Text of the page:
Roughly two years ago, a man’s name appeared on a “meticulous” log of buyers that Police seized from a major darknet vendor. That man, a 26-year-old from Gilching, a municipality in Starnberg, went to court in mid-June on ecstasy charges. He denied ever ordering the packages and argued that someone used his name. The defense worked; he left the courtroom a free man.
The vendor with the “meticulous” list of buyers, while left unnamed in the media releases, was described as a vendor that matched Shiny Flakes perfectly. Courtroom reporters revealed that law enforcement found the name two years ago. The list, found in 2015, belonged to a vendor who operated a massive operation of Leipzig. Reporters revealed one more piece of information: that the vendor received a seven year prison sentence—sentenced as a juvenile.
In 2015, in Leipzig, law enforcement raided Shiny Flakes aka Maximilian S. The Leipzig Court charged Maximilian with the distribution of 914 kilograms of various drugs. At the time of his arrest, he had 320 kilograms combined weight of MDMA, hash, speed, LSD, cocaine, ecstasy, and others.
He sold an abnormally high quantity of drugs, yet the tale continued. At the time of his arrest, not only did police find drugs; they found distribution materials; almost 50,000 euros; a Bitcoin wallet with 1197 bitcoins in it; cell phones and a computer; and an Excel spreadsheet filled with buyer names. Maximilian marked orders incomplete or finished with different colors.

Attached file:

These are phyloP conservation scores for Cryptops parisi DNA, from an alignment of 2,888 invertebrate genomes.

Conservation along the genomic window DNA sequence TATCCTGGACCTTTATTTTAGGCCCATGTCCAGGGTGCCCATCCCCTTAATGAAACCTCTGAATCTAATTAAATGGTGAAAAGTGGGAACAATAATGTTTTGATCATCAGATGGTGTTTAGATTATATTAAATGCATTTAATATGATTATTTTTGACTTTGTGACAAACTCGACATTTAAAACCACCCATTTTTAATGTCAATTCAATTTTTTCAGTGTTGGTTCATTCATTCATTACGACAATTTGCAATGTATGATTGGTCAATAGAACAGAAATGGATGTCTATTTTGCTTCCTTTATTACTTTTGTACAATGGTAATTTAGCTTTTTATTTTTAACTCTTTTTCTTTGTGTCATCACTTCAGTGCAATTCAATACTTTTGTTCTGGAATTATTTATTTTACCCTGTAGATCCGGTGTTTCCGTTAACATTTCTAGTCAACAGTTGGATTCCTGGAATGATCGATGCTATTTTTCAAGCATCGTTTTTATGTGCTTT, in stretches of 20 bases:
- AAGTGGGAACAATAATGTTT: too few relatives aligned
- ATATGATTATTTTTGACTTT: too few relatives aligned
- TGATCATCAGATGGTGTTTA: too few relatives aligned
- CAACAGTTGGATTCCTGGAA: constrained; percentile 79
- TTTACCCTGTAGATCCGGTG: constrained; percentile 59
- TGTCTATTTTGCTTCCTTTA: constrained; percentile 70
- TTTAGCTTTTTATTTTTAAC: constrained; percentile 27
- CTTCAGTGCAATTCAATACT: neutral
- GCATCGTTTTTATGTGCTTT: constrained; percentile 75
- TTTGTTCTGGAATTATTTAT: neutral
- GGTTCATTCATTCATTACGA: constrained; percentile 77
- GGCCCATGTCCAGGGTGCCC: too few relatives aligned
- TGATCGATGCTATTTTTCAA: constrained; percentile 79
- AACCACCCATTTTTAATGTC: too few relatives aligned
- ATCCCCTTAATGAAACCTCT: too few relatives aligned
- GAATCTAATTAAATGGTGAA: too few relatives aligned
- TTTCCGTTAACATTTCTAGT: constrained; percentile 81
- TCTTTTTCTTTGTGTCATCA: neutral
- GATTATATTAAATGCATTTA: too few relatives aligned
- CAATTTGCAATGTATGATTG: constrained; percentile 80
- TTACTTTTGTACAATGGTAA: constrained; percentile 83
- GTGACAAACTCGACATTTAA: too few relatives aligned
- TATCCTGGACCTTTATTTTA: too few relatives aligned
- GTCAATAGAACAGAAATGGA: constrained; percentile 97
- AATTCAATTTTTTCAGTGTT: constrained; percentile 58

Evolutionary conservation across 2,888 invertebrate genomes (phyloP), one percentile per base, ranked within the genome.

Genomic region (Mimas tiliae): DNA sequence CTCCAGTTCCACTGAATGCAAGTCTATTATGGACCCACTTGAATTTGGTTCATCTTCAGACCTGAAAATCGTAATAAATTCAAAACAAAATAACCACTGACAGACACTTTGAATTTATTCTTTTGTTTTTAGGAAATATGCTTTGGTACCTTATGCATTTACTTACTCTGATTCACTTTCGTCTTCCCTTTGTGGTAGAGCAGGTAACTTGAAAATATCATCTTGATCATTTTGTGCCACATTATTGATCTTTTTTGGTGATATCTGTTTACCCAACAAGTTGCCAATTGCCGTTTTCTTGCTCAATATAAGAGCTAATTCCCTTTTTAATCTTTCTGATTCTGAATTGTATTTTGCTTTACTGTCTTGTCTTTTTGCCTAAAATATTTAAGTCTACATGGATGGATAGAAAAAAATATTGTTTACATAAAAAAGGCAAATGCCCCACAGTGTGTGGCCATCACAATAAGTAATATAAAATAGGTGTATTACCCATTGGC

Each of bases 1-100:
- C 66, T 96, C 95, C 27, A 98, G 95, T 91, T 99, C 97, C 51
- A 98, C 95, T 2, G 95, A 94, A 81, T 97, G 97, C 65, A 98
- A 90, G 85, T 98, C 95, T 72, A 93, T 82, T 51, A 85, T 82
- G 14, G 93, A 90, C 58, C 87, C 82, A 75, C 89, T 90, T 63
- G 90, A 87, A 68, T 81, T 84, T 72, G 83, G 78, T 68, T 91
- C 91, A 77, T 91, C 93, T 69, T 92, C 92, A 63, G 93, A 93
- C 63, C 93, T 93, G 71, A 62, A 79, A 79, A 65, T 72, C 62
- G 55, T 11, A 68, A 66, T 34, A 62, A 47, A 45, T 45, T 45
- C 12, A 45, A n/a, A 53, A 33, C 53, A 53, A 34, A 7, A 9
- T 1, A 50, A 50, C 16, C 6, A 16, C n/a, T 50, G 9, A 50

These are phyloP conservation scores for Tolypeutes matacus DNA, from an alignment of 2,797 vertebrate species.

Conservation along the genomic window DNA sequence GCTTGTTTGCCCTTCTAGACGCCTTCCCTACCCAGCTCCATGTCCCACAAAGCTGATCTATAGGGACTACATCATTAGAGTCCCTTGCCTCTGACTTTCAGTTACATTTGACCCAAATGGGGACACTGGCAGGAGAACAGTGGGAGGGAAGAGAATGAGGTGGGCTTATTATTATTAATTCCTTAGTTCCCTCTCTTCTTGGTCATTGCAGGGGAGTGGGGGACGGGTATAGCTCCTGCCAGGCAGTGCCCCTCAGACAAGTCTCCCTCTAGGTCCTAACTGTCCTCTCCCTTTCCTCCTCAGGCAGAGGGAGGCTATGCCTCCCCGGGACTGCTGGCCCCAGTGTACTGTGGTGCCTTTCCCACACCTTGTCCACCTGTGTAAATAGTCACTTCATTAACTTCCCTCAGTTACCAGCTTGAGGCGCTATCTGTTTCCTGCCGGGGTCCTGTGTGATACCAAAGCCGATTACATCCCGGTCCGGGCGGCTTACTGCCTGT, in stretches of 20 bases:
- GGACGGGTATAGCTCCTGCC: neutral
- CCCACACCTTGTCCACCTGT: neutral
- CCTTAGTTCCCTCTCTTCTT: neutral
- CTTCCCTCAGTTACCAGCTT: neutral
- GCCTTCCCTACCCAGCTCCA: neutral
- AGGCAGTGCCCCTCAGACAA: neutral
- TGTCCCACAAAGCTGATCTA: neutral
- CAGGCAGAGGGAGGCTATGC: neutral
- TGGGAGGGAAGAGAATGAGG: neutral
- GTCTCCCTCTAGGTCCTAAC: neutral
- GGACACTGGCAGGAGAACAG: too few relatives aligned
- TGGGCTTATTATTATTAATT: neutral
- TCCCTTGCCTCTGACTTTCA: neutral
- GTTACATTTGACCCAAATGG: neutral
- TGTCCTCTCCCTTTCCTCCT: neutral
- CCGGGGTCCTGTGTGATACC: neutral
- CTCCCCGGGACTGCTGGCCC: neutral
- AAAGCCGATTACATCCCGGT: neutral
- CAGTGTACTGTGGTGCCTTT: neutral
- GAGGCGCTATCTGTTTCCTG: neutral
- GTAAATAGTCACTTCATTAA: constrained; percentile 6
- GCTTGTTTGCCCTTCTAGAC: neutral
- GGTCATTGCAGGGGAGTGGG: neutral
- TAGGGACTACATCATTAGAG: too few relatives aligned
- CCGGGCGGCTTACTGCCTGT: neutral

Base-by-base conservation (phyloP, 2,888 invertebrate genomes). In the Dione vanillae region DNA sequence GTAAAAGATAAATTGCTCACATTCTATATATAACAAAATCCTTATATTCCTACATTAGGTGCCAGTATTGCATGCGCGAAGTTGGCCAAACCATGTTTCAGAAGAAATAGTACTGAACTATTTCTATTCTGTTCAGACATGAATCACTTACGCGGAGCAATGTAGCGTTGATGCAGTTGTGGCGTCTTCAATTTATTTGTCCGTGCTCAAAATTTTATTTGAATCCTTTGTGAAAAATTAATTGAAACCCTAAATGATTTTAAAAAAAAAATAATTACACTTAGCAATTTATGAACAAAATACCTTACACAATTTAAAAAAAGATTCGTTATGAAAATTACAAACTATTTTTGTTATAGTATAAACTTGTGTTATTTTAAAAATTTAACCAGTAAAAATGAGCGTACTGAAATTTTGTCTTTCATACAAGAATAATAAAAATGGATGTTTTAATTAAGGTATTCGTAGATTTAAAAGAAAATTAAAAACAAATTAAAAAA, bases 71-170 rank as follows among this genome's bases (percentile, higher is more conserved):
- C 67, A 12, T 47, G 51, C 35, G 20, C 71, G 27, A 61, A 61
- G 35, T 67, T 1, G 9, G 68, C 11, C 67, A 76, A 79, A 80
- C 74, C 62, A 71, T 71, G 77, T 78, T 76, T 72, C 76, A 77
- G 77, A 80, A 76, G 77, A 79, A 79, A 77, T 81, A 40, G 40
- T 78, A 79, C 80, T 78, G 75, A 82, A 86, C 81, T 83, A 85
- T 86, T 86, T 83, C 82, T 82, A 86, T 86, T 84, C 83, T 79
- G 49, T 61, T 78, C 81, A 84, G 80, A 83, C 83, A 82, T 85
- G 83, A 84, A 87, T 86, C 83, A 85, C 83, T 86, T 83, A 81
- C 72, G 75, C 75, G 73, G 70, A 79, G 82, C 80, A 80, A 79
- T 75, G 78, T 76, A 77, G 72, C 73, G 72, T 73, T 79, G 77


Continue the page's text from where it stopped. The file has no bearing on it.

And to add to the evidence, Maximilian was a 20-year-old who lived at his mother’s house. He received a juvenile sentence of seven years in prison. Individuals who bought or worked with Maximilian have continually appeared on the news. The list incriminated many buyers and law enforcement knew Maximilian’s shipping location, which made matters worse. Raids on 40 different residences occurred the day of and after the Shiny Flakes bust.
The 26-year-old from Gilching adamantly denied the accusations placed against him. He claimed that an unknown person simply used his name and address to order from a darknet drug shop. Judge Brigitte Braun of the court in Starnberg asked the defendant is he knew anyone who would have used his name. He did not. His defense attorney explained that anyone his his multi-family residence could have accessed the mailbox. She argued that the prosecution heard no evidence that someone did not use his name to order ecstasy; thus, the judge had to free her client.
However, the prosecutor disagreed. He demanded a sentence of two years and four months. Also, he demanded that the name on the list was not coincidental, and no “wild-eyed person who had chosen the young man as a ‘fake address.’”
According to court records and the prosecution, the corner defendant ordered thrice. One test order of 10 ecstasy capsules. Then 250 ecstasy pills. And then “a considerable amount of synthetic drugs.”
The courtroom needed only 10 minutes to conclude the case. Judge Brigitte Braun agreed with the defense. No evidence existed against the man. She dismissed him.
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